Fortuna – It Favors the Bold, Also the Bad (But in a Good Way)

41gnfzpyv8l._sx331_bo1204203200_I know it’s not exactly the best way to get excited about a book, but I was immediately attracted to Fortuna, by Kristyn Merbeth, when the eighties synthwave cover was revealed. When Orbit threw in a blurb likening the work to that of Becky Chambers, I was done for. No need to complete the chokehold with a synopsis about a family of space smugglers, but it was there anyway. Fortuna is a great book with a rollicking character-focused story that succeeds in emotional depth but reaches a little too far when it comes to large-scale destruction.

Fortuna is a nice mix of action and character driven narrative. It follows the Kaiser family, a small group of smugglers raised and managed by Auriga Kaiser, the biological mother of the crew. The main characters are Corvus, the eldest brother, and Scorpia, the second oldest. Upon hearing that Corvus is returning to the Fortuna(the name of the ship) after finishing his third year of service within the Titan planetary military, Scorpia hatches her latest plan to make her mother proud so she can take the captain’s reigns and continue the Kaiser legacy. However, Scorpia is not as competent as her confidence suggests, and the system itself has other plans that muddy the Kaiser’s ability to maintain their smuggling business. Amidst the family drama, resources become tight and rumors of war circulate as the planets begin to become more isolationist.

I want to start off by highlighting Merbeth’s exceptional writing ability. The chapters alternate between Corvus and Scorpia, both sides written in a first-person perspective. I normally have issues with first person, because I generally do not like how things are described from that perspective, but Merbeth really knocked it out of the park here. Not only do the two characters feel distinct as people, but it comes through in how they describe the people around them, or the environments they are in. Scorpia comes off as a confident, whip-smart, smooth operator who acknowledges she might drink too much and often looks at people in a buddy-buddy way. Often her descriptions feel as if they are pulled out of hat. Corvus, on the other hand, is reserved, disciplined and all too aware of himself. He constantly feels distanced from those around him, regardless of how close they are. His distance is often self imposed, exemplified by the directness with which he speaks to himself and those around him. It was very distinct and kept me pulled along through the whole ride.

In a similar vein, the characters are fairly deep even though some are built on recognizable foundations. Fortuna shines because of its characters and their relationships with each other. The Kaiser family feels alive, and they have a deep history with each other. They have been through a lot and it shows. Corvus’ return feels monumental, even though it’s subdued and carries a lot of baggage. Merbeth does an excellent job of revealing the experiences and motivations of characters in such a way that their interactions feel natural and uncontrived. I think a lot of people might feel beaten over the head with Scorpia’s flaws, but I think Merbeth nailed it. Scorpia is inconsistent, juvenile, and brash but wants to do what is best for her family and will go to whatever length she feels is necessary to keep them safe and happy. Her alcoholism runs deep, and it takes her a while to deal with it, while the rest around her see it day in and day out. Her flaws, as deep and heartbreaking as they were, were made endearing by her better qualities. Merbeth straddled the line of unbearable and loveable with Scorpia, and it made the book more engaging.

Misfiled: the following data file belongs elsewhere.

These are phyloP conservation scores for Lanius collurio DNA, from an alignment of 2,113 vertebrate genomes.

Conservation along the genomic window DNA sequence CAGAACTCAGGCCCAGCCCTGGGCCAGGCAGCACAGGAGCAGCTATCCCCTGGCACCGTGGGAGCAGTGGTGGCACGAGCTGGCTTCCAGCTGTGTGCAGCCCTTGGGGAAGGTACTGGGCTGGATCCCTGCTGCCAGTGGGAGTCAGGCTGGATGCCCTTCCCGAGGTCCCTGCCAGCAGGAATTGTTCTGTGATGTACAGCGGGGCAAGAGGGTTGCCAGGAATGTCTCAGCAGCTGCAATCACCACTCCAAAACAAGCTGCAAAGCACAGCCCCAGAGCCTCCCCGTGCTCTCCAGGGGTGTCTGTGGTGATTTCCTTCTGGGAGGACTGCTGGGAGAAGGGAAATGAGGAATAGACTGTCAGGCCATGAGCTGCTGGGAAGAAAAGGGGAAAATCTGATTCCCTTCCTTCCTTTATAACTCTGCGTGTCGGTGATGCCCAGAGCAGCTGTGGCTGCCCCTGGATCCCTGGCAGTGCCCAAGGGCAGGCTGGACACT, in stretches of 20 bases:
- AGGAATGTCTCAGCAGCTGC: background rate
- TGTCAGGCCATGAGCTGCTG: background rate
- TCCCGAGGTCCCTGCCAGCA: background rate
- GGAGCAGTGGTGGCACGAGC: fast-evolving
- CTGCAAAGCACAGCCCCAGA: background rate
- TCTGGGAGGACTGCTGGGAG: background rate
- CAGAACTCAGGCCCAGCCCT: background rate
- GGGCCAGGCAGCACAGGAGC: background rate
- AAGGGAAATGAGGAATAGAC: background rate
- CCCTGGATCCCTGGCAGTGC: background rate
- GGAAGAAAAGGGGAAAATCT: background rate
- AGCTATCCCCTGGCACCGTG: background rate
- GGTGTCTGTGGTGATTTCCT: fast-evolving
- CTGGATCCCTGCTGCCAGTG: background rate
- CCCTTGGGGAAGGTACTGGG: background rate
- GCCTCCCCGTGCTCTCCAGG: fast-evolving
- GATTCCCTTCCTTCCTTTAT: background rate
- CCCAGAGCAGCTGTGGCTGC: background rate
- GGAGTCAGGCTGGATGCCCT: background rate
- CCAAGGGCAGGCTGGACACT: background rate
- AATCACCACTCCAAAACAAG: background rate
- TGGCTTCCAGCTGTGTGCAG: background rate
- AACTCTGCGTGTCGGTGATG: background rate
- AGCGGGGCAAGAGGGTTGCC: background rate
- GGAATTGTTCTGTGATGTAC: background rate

While the intense character drama drove the narrative, I felt that the plot was a little inconsistent. I enjoyed the smuggling and the politics between the different worlds. I also enjoyed that the smugglers were the connections in some sense between the worlds as they all slowly began to close their borders. My biggest issue with the plot was its sense of scale. The amount of destruction that occurs alongside the family drama felt unreal and made some of the arguments the Kaisers had a little garish and cartoonish. Pair that with the fact that a lot of it happened off-screen (for reasons that are apparent within the story that I want to avoid spoilers) also diminished the attachment. Merbeth did a good job in terms of set up and in explaining why the different members of the family would be affected by the events in the way that they were, but the events just felt too big. The planets, while fairly fleshed out, did not have a sense of scale. With the family drama in the forefront, it was hard to appreciate the threat, and just how much of an effect it had, and how the Kaisers were involved. I enjoyed the story and plotting of events in general, but I felt that some of the consequences were too big for a small family of smugglers.